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Magnolia provides both Java APIs, REST APIs and Definitions for Dialogs, Components etc. This page summarizes the ideas, thoughts and best practices around the Magnolia APIs. The intention is to let developers know about the APIs that are safe to use, and to indicate the internal codebase that are subject to change without notice.

This document is applicable to Magnolia 5.6 and later.


Disclaimer

With 5.6 we are actually still in the exploration phase and nothing is either set in stone nor considered the definitive approach for the future. Please consider that when you give the very welcome feedback.



General intention

We want to declare our opinion about what code should be used and extended as explicit as possible. Ideally in a way that leaves no space for mistakes through neglect and a very easy way to validate for compliance. Having said that, there is no intention to either hide internal code nor make it impossible to use. If you have a very unique use case and are aware of the implications when using our internal code you should be able to do so.

The reason why we want to have that boundary between internal code and users is, to keep our internal code flexible so we can innovate quickly without impact on current users. Ideally internal code only consists of code no customers is using anyway, but with making it explicitly internal code we have two huge benefits: We can change it as quickly and heavily as we want without being afraid of potentially breaking a promise to our customers AND we don't spend a lot of effort keeping that code backwards compatible for nobody. Depending on how near that ideal is to reality the transition phase will be shorter or longer.


Best practices

Usually we should consider the following list as potential part of the public API:

  • Definitions (by definition all of them are public, maybe not all of them are directly accessible but thought the {{*2Bean}} mapping they are directly exposed)
  • Actions
  • Models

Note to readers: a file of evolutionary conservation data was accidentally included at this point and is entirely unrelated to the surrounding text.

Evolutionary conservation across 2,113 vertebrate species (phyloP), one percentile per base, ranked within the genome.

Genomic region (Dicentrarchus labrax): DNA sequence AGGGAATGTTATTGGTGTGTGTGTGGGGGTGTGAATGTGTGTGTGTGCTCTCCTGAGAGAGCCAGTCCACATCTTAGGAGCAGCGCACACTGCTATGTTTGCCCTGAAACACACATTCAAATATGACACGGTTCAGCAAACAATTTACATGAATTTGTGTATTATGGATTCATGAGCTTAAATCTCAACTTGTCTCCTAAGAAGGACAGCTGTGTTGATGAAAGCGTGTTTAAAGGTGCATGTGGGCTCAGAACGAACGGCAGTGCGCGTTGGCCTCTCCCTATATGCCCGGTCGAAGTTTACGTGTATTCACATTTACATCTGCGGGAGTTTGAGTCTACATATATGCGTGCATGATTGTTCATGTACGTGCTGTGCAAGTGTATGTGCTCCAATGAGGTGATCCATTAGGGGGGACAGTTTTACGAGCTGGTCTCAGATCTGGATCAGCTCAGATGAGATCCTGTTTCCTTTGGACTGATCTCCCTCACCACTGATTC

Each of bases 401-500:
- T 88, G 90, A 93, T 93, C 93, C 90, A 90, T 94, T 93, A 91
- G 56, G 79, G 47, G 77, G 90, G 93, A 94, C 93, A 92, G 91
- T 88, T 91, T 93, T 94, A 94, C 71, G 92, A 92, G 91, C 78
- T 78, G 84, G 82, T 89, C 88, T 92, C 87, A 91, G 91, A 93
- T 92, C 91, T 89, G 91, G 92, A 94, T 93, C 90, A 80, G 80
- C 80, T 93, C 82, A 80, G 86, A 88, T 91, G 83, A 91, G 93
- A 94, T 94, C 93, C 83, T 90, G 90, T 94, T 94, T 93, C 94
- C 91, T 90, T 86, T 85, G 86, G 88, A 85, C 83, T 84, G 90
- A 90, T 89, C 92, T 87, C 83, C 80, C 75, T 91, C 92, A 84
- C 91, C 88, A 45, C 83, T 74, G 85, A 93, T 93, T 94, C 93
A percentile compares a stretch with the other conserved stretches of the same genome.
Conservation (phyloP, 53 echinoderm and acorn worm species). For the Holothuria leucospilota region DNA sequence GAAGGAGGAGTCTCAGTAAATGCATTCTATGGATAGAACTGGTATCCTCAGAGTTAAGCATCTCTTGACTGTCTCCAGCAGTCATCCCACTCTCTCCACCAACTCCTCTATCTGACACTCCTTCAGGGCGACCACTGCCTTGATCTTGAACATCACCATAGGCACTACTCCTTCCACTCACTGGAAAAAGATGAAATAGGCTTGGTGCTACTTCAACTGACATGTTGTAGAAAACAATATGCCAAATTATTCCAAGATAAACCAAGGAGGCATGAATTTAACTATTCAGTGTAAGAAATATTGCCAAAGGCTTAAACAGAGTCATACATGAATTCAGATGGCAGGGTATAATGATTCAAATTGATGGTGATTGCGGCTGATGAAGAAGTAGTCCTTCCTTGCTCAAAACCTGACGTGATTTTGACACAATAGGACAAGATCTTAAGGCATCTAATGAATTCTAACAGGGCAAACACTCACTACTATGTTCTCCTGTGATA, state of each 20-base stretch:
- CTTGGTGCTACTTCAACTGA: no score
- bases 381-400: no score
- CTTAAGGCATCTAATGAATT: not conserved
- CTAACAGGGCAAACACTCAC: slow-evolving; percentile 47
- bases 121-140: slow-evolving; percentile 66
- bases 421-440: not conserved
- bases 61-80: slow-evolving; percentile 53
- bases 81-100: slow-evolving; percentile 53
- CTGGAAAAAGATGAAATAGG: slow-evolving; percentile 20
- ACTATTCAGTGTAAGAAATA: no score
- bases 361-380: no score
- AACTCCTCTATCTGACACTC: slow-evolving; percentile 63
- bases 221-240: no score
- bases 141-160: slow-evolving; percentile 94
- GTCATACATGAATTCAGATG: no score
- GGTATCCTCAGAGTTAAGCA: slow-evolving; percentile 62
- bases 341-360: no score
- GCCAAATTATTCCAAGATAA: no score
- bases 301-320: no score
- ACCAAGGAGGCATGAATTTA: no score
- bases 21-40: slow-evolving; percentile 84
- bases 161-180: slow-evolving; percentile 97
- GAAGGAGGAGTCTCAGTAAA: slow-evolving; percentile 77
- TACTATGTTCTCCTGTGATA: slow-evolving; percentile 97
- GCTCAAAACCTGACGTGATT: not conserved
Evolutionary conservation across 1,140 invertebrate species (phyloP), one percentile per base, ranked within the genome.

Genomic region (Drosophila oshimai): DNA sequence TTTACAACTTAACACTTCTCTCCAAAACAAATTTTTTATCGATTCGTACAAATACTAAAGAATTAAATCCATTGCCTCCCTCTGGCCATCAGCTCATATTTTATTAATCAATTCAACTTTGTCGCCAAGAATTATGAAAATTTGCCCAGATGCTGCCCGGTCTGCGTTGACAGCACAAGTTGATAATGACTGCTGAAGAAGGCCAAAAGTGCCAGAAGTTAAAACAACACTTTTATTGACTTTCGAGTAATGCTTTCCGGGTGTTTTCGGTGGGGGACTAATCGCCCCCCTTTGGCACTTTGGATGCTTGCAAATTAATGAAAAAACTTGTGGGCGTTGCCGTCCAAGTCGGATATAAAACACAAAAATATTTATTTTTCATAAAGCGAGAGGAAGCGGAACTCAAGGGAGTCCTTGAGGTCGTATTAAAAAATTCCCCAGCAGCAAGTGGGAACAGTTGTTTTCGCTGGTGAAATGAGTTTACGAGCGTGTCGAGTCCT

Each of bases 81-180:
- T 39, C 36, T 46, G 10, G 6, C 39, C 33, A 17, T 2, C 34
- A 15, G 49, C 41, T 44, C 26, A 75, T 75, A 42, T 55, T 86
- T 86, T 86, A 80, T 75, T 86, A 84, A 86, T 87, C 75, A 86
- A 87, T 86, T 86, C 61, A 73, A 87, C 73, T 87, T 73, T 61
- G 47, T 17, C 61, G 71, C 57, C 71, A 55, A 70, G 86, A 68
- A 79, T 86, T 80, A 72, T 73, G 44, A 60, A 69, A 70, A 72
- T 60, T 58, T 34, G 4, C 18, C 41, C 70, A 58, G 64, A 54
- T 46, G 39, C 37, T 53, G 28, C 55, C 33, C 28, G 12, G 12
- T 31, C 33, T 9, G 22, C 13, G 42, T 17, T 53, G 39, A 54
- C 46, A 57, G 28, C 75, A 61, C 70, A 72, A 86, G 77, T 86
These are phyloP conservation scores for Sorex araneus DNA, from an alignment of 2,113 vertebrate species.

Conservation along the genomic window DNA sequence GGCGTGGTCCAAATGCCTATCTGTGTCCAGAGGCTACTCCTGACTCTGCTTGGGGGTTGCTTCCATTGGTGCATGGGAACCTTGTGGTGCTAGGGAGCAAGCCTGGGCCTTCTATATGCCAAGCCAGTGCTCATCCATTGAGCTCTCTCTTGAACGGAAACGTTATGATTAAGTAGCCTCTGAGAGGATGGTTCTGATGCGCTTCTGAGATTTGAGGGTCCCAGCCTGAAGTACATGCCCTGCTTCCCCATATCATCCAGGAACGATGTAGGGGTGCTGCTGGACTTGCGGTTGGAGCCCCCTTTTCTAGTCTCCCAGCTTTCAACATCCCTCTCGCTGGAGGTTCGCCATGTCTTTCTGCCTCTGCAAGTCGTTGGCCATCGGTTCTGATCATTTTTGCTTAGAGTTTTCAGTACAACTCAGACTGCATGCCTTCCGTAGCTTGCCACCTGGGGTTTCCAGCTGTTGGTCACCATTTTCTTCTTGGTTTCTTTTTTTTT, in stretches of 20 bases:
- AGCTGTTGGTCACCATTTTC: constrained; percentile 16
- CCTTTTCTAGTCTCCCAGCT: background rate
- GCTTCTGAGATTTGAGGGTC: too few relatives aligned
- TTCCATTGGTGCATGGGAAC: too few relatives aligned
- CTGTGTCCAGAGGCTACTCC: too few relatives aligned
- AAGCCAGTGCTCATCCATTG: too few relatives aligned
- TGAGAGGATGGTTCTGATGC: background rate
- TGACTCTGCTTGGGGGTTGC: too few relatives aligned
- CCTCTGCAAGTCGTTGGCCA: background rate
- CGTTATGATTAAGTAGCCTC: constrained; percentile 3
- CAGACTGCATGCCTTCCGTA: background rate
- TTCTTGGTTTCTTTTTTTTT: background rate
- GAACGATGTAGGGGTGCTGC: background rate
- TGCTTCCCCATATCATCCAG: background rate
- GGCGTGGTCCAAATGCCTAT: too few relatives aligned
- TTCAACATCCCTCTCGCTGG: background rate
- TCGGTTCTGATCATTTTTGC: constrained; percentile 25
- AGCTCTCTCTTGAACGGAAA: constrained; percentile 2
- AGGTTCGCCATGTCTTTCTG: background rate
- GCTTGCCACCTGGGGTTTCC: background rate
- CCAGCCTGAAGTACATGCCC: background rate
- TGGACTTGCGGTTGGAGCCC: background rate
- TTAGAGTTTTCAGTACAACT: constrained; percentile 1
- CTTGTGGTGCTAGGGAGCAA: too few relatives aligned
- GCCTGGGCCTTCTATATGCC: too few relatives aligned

• Everything exposed through a RESTful service


The following list contains candidates to be usually considered private:

  • Data bindings
  • Pluming code in general
  • Code of custom Vaadin components


The API Artifacts/Sub-Modules

If possible the API classes and interfaces of a Magnolia Module should be separated into a submodule (e.g. magnolia-dam-api). That module should have no dependencies on other internal submodules but be dependent on by all others. API artifacts should always be postfixed as -api.


Example needed



Annotations

There is a distinction between different types of API indicated by the presence of different annotations. For the moment we are only using {{@PublicApi}} but others are conceivable like for SPI or experimental APIs.

@PublicApi

API includes interfaces and classes that Magnolia modules need to use to get things done. Modules can safely use there and we will guarantee binary compatibility. This is true as well if you extend or implement these classes if possible.


@PublicSpi


@Experimental


Example code for Annotations needed

Compatibility Policy


Deprecation Policy

Methods or types that are deprecated will have the @deprecated annotation and according Javadoc comment.

The Javadoc will explain how to replace the usage and list the module version in which it was set to deprecated.

APIs marked as deprecated will continue to work in the following minor releases, but will be potentially removed in the next major release.



Further Information


Open Points / TBD

  • Concrete examples for module structure